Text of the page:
By Paul Harber
I will not forget my first round at Widow’s Walk Golf Course in Scituate.
It was Opening Day and it was something special. I got paired with a flaming liberal who was mad at me for the entire 18 holes.
First, he was furious because it didn’t bother me that Bill Parcells called often-injured wide receiver Terry Glenn, “she.”
Second, he couldn’t believe I didn’t agree with him that wife-beating Red Sox Wil Codero should have been banned from baseball.
It wasn’t fun.
But I did have more fun with another one of our playing partners, Larry Moulter.
He ran the old FleetCenter and he also ran out of golf balls.
He lost 20-something balls trying to negotiate the wetlands, bridges and brush that made Widow’s Walk the toughest course I’ve ever played.
Nevertheless, it was fun.
It wasn’t really that goofy golf.
Simply, it wasn’t fair to judge a course the day it opens.
It’s like judging a beauty contest for newborns.
They need time to mature and Widow’s Walk has matured magnificently.
It has been softened and you can actually play 18 holes without losing a single ball.
Designed by the nationally known Ohio-based architect, Dr. Michael Hurdzan, Widow’s Walk was built on 100 acres of an abandoned sand and gravel quarry that was long devoid of vegetation and wildlife.
The quarry was used to build the runways at Logan Airport.
Hurdzan tried to do something special, making America’s first “environmental demonstration course,” Widow’s Walk opened to much fanfare and national acclaim 13 years ago.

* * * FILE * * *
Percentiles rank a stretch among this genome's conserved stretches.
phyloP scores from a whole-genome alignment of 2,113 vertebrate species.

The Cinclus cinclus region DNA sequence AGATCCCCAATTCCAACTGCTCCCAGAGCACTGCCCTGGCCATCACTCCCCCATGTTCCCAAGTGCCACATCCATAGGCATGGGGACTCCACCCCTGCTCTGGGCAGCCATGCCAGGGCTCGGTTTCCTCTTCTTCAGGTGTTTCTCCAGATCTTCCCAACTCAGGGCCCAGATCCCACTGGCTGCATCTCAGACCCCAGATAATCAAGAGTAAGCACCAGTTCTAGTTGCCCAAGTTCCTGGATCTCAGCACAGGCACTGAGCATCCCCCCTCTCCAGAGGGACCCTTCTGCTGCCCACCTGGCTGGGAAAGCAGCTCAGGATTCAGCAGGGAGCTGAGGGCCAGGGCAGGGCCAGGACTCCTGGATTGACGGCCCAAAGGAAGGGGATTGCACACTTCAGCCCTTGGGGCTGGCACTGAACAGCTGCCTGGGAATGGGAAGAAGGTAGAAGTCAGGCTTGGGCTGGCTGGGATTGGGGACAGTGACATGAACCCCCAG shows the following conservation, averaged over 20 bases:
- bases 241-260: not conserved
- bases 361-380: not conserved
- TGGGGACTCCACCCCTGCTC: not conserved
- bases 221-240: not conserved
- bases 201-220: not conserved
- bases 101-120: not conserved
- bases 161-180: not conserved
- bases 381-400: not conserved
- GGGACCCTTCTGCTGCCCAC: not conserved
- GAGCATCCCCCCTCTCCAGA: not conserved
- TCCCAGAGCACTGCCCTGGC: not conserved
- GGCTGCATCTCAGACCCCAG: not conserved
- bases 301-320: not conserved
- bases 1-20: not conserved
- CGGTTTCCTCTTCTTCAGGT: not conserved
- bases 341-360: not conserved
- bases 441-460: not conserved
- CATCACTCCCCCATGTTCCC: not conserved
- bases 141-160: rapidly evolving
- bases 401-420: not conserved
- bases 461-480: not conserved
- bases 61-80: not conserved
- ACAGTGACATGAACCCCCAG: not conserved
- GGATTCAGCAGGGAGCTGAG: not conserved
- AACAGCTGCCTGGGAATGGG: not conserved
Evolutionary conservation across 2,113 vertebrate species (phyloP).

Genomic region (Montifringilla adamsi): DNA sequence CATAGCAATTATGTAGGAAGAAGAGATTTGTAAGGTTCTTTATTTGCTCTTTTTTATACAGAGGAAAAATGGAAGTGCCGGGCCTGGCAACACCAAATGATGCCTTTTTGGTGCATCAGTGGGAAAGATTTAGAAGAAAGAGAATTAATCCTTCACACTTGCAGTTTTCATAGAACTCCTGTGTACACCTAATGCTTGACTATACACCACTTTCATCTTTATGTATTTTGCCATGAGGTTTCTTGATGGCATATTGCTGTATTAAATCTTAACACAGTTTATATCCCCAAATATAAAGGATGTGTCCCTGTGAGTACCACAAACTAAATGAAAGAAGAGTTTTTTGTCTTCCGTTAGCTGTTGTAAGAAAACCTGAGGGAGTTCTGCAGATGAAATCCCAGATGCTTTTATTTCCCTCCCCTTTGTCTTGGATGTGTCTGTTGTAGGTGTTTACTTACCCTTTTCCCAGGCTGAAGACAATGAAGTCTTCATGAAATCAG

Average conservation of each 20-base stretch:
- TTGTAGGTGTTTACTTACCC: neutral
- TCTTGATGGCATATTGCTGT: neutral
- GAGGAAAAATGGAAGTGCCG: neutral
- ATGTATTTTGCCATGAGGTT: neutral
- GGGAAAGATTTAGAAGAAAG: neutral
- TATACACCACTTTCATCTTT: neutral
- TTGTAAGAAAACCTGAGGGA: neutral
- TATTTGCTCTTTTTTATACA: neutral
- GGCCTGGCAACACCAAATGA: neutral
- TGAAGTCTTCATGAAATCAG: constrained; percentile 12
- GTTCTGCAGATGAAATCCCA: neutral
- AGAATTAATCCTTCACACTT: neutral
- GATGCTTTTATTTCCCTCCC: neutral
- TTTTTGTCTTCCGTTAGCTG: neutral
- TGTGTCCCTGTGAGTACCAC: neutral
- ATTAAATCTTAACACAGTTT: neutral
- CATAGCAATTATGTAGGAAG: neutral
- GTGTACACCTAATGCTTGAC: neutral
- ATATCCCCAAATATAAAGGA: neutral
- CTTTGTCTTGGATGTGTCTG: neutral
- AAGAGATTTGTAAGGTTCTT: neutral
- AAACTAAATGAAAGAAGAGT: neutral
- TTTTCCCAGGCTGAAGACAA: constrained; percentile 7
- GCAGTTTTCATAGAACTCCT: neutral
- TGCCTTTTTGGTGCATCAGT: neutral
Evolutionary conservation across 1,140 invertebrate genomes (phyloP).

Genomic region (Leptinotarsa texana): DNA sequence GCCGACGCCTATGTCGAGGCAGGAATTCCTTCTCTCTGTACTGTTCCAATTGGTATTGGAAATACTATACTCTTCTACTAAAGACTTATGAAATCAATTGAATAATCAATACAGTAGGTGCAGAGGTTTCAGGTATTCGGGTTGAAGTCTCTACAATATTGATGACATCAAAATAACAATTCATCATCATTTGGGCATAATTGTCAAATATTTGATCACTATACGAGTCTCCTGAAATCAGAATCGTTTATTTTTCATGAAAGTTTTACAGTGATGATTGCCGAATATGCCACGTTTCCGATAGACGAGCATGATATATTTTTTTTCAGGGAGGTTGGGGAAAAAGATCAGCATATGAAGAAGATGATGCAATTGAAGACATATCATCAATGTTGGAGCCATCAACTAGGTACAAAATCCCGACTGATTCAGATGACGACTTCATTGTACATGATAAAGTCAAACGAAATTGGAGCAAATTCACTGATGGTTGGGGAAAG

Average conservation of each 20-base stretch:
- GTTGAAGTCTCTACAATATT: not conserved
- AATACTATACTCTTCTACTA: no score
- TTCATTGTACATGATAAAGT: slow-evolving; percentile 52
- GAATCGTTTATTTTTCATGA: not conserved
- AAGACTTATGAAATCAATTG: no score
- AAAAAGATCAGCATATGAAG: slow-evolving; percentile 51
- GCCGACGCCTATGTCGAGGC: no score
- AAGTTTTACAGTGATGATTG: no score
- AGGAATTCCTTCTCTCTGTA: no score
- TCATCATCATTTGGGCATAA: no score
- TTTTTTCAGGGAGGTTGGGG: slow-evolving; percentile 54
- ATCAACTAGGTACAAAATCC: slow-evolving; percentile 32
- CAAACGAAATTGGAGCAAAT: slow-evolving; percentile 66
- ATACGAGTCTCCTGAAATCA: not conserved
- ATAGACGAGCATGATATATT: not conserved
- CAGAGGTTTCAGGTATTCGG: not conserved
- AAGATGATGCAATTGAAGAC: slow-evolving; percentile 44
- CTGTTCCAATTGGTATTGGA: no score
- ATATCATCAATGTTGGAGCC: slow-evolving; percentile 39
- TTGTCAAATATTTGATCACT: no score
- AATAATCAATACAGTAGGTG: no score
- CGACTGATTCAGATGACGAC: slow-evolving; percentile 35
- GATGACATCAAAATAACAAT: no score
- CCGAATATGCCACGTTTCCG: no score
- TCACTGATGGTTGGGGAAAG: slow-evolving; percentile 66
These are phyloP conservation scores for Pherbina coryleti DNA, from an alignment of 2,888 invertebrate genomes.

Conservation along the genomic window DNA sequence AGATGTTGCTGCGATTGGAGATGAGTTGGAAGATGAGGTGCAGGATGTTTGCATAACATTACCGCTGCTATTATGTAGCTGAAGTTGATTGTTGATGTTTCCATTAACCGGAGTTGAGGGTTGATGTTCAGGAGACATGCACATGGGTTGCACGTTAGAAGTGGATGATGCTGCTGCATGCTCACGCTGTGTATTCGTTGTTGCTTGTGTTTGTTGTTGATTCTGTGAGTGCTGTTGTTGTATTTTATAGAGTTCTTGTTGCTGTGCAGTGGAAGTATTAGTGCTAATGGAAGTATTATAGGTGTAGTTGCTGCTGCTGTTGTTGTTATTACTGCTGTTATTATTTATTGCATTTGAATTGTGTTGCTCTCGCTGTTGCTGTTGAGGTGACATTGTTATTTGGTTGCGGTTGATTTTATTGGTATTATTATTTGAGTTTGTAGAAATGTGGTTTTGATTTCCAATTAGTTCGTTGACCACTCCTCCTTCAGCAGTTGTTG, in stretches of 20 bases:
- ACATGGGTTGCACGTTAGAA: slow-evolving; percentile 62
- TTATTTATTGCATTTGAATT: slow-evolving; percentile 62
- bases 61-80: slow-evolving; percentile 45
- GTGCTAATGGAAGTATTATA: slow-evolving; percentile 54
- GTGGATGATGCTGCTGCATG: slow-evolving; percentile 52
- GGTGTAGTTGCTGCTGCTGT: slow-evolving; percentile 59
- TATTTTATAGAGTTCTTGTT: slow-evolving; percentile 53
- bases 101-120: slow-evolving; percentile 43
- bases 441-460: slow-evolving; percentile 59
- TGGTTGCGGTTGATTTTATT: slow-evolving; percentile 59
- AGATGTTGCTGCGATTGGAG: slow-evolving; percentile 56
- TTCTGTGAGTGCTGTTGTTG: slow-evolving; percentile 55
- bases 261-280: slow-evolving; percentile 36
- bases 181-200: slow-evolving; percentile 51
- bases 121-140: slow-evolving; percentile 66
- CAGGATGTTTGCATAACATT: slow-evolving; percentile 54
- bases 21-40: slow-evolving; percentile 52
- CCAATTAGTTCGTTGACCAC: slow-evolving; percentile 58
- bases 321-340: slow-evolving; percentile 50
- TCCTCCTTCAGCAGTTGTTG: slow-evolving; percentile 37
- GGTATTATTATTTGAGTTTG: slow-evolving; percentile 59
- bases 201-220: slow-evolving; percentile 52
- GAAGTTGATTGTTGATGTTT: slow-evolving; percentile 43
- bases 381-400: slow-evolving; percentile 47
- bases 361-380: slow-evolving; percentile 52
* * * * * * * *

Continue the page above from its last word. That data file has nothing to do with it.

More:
The media fell in love with it. Golf Digest named it one of the “Best New Golf Courses in America” in 1998 and put in on the list of top courses to play.
Today, it is a much better golf course and a lot fairer than when it opened.
Areas have been cleared out.
However, it remains a unique course.
It is still target golf. It’s not a grip-in-and-rip-it playground.
Pick a target and aim for it.
I usually tried to hit the fairway, 150 or 100 yards from the green to give myself a good approach shot.
It doesn’t demand John Daly length off the tee, but it does require that you hit the ball straight.
You probably won’t post your best score ever here because of the number of hazards you face.
But it is a great place for a match, where you are not concerned with beating the golf course, but trying to beat your opponent.
There are great match play holes. There are short par-4s you will try to drive and par-5s you’ll want to birdie.
All of the par-3s are the sort of tee shots you hit and hold your breath until the ball stops.
Scituate deserves five stars to making the needed improvements to this course instead of simply using it as a source of income for the town.